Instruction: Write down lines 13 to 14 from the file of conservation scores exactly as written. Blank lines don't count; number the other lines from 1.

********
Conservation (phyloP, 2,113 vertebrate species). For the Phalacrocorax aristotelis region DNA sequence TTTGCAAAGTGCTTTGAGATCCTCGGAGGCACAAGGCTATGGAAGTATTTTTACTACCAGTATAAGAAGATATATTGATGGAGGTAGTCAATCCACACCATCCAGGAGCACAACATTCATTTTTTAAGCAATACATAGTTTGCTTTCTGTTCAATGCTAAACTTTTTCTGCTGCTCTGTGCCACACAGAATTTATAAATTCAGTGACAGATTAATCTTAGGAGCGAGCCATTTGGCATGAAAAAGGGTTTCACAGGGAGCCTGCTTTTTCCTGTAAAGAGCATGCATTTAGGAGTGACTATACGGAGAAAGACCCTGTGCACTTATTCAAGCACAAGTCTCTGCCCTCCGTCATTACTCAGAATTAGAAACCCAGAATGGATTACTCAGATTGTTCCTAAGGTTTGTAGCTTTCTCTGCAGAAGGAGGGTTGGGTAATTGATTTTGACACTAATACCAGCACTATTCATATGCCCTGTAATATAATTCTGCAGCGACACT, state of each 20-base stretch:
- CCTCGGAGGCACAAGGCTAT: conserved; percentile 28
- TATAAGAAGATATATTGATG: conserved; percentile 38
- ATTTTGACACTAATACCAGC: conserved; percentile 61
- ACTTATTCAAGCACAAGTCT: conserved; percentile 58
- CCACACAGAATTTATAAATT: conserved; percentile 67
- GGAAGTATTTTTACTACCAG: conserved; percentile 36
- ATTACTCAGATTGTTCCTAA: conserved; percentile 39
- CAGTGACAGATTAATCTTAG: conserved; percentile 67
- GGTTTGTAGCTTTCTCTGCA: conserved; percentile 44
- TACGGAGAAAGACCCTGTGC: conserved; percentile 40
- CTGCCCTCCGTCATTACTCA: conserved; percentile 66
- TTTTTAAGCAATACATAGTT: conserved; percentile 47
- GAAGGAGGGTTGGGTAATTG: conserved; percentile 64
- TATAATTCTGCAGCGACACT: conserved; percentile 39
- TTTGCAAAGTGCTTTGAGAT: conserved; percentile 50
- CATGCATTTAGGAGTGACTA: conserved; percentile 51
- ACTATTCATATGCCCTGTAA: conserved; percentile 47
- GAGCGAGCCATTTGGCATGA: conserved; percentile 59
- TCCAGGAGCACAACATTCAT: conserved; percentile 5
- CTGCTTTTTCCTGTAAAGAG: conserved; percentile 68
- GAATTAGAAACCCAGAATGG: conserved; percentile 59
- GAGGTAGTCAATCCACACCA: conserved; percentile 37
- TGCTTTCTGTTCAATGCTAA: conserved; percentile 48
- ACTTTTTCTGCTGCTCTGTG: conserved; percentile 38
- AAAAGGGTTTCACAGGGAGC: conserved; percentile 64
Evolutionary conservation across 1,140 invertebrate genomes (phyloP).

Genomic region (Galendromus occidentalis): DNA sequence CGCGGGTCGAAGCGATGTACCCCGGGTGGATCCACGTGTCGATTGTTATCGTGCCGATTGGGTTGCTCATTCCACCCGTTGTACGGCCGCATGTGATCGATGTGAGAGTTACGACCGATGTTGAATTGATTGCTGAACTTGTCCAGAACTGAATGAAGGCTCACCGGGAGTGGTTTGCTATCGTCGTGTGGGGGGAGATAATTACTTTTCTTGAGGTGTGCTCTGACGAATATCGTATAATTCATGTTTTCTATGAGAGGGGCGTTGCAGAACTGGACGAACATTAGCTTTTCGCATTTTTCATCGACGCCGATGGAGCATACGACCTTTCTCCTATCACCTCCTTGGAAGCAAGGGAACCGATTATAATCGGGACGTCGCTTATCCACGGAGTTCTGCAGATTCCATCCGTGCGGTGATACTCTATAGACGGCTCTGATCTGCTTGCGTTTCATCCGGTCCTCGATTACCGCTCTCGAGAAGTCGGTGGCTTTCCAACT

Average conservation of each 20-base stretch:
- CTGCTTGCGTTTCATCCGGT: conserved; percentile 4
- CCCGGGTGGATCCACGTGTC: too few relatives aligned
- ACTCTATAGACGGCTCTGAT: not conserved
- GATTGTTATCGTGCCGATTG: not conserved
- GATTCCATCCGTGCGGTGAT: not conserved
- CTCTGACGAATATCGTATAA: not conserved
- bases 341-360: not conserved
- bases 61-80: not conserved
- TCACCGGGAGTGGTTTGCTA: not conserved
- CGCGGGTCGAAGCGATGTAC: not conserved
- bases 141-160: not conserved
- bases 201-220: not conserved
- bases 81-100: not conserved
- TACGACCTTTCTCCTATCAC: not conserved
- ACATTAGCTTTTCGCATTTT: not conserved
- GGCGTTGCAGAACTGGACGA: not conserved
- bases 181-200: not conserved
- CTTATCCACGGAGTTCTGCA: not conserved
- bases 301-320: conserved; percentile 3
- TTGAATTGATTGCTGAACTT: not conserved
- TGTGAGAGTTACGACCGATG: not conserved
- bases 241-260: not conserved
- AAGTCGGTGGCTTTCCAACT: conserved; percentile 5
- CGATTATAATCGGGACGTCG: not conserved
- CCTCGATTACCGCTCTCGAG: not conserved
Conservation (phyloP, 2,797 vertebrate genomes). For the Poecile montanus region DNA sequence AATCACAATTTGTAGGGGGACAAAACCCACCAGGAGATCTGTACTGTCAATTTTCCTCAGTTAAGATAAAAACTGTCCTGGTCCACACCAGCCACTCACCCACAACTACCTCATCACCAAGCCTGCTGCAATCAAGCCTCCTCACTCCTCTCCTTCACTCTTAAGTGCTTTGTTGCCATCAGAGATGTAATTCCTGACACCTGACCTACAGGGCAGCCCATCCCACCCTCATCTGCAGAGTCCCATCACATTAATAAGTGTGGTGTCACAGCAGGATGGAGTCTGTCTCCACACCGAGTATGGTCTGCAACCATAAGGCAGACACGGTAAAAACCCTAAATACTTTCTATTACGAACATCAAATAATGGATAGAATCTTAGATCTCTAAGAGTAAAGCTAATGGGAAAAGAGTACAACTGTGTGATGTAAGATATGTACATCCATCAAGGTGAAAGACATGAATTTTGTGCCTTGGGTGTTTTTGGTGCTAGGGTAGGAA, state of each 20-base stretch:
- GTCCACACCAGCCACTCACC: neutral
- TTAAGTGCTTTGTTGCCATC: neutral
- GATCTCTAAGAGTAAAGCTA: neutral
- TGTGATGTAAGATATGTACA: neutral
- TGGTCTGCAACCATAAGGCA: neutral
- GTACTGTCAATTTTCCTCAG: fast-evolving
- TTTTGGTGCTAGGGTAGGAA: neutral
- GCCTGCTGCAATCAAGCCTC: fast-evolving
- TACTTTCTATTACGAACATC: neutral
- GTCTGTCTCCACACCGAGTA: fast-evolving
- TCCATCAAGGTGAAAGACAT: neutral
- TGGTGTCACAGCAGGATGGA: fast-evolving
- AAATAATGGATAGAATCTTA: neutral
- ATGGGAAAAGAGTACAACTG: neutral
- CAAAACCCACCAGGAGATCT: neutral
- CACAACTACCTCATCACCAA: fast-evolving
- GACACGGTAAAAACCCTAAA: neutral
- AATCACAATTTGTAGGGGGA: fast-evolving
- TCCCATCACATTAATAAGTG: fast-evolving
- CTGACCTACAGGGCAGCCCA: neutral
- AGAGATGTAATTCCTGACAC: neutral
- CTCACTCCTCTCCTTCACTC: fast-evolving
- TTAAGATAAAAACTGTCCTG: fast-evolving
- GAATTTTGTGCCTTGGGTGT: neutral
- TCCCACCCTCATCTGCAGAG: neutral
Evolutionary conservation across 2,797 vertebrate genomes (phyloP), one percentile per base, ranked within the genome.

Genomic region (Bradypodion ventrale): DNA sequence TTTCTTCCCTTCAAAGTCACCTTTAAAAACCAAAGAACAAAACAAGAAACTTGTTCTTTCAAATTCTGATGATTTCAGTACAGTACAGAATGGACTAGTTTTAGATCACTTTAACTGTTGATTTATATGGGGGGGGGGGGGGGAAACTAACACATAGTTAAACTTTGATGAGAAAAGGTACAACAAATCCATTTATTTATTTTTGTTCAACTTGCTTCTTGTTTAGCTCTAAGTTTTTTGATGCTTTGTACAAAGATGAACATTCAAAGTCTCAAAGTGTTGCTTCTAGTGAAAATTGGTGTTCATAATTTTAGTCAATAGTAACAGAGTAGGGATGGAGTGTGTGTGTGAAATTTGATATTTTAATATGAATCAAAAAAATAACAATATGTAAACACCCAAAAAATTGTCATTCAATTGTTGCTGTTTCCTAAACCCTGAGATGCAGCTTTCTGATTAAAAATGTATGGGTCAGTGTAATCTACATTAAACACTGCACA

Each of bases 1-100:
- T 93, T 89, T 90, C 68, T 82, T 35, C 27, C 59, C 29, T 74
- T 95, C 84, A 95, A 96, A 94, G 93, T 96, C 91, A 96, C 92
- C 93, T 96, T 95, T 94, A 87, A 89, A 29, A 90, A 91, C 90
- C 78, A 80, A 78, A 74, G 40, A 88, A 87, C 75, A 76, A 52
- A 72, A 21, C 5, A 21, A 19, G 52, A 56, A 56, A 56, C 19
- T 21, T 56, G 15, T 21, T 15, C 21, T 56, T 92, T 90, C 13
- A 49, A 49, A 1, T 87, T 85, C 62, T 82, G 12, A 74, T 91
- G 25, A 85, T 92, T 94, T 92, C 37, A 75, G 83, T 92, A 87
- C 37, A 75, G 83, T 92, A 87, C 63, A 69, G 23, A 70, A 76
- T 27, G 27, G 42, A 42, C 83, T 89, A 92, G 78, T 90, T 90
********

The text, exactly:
- TTTTTAAGCAATACATAGTT: conserved; percentile 47
- GAAGGAGGGTTGGGTAATTG: conserved; percentile 64